The EMF Bisley not only looks good, it performs well also. The .357 Magnum version sent to me handled and shot as I would expect an original Bisley to (even though the original model was never chambered for this caliber). From 25 yards, groups of 4 to 6 inches are appropriate for a big-bore, iron-sighted handgun with a long hammer fall, and the EMF had no problem whatsoever in keeping well within those parameters. I shot this six-shooter both at the Petersen Ranch and at Angeles Shooting Range in nearby Little Tujunga Canyon. After I used a box or so of ammo, to remove any manufacturing burrs and smooth out the bore (which is sometimes necessary with a new firearm), this repro handgun settled in to some pleasing accuracy. Using a variety of ammunition, I benchrested the Bisley at the 25-yard range and had no difficulty in keeping most of my groups of both .38 Special and .357 Magnum fodder around 4 inches. My best five-shot group in .38 Special was obtained with Winchester's 158-grain Lead Semi Wadcutter ammo. It measured a scant 2-1/8 inches, center to center, in the black. The harder kicking .357 Magnums scored their tightest grouping with a neat 3-1/4-inch cluster, center to center, in the black. This was achieved with Federal's 158-grain jacketed soft points. Other ammo used in my shooting was Winchester's 200-grain Lead .38 Special, Federal's 100-grain jacketed hollow point .357 Magnum, and 125-grain jacketed hollow point .357 Magnum. Of course, this test only reflects one shooter's ability on a given day, with a particular handgun. However, it does illustrate the accuracy potential of the EMF Bisley. I noticed that my test revolver shot about 3 inches low and 3 inches to the left with every type of ammunition. The cocking of the hammer was smooth and positive (the way I like it), and the trigger pulled crisply at around 4-1/2 pounds--a good single-action pull as far as this shooter is concerned. As would be expected, the sights, which consist of an authentic blade front and a simple slot in the topstrap of the frame, which serves as a rear sight, are the arm's biggest drawback to super-accurate shooting. But then again, it is a replica of an 1894-designed handgund. One advantage to these simple iron sights is quickly discovered in any rough field usage. If dropped or jarred arund--say during horseback use--you needn't worry about your sights being knocked out of line.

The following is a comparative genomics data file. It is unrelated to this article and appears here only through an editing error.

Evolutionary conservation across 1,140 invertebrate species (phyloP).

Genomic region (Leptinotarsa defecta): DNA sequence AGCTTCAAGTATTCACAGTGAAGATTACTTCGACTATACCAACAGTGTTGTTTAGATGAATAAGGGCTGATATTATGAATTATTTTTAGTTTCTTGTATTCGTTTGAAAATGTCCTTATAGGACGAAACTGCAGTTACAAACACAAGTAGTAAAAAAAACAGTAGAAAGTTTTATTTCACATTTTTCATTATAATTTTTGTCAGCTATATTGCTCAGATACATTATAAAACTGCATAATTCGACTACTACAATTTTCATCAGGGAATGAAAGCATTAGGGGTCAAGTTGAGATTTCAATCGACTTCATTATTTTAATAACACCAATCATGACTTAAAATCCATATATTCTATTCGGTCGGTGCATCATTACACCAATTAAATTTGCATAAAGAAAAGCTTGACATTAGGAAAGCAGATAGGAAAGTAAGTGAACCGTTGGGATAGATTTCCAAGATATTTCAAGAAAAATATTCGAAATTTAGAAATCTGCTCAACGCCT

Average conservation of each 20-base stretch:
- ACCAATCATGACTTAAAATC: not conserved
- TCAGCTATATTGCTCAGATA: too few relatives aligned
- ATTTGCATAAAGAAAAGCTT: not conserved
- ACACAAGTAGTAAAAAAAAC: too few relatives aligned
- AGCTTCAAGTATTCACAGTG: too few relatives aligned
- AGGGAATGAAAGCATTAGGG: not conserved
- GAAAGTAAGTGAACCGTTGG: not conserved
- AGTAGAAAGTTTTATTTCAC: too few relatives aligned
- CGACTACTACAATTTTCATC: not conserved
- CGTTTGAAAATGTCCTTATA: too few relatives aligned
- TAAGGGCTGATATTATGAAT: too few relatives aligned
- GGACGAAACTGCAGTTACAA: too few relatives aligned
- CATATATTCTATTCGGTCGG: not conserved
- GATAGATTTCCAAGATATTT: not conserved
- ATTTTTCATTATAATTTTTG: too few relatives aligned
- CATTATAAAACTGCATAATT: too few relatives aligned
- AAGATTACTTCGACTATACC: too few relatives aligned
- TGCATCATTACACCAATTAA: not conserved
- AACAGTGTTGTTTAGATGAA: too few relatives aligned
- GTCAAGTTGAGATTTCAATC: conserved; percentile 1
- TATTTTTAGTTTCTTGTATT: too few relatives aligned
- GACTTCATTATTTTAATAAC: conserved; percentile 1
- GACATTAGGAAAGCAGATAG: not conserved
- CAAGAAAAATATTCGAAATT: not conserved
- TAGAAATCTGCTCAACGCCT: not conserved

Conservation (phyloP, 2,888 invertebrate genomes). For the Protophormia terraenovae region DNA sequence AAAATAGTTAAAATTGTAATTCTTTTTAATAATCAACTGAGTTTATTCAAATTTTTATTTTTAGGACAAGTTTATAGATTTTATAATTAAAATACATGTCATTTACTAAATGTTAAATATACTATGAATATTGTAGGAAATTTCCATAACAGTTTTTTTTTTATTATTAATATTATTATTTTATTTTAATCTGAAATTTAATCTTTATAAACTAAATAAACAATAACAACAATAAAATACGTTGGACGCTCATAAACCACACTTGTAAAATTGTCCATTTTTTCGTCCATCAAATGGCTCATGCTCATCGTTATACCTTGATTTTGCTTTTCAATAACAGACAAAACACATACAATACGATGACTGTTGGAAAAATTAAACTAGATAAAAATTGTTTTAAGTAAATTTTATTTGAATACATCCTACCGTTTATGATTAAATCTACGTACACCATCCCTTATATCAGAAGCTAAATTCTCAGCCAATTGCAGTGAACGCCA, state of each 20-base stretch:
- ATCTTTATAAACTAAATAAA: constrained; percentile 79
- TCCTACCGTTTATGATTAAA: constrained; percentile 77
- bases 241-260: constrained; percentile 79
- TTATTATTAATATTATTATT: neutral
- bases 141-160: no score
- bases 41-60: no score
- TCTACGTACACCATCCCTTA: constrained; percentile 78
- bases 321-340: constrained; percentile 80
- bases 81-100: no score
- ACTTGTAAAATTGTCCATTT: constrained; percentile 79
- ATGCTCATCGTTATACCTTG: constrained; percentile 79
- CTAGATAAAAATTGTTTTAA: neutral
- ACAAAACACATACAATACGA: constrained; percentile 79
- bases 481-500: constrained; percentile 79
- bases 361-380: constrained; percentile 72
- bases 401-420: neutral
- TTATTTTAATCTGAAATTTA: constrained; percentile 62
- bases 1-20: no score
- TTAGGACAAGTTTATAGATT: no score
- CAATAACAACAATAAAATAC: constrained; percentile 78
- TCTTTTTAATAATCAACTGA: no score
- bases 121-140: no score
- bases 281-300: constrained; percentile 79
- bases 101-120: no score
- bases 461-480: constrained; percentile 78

Retailing for $450, the EMF Bisley is also available in .44-40 and .45 Colt caliber, with .32-20 and .38-40 scheduled for the near future. This six-shooter can be purchased in a 7-1/2-inch-barreled version, as well as the 5-1/2-inch tube of the sample gun, and in blued or nickeled finish. A target-framed Bisley, as well as the standard model, is also available.

If you are looking for a reliable sixgun, whether it's for field work or just plain fun shooting, the EMF Bisley could be just what you're after--especially if your taste runs to old-time six-shooters. I am impressed with the Bisley ... the original old Colt and EMF's modern replica.
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Author:Spangenberger, Phil
Publication:Guns & Ammo
Date:Jul 1, 1985
Words:1245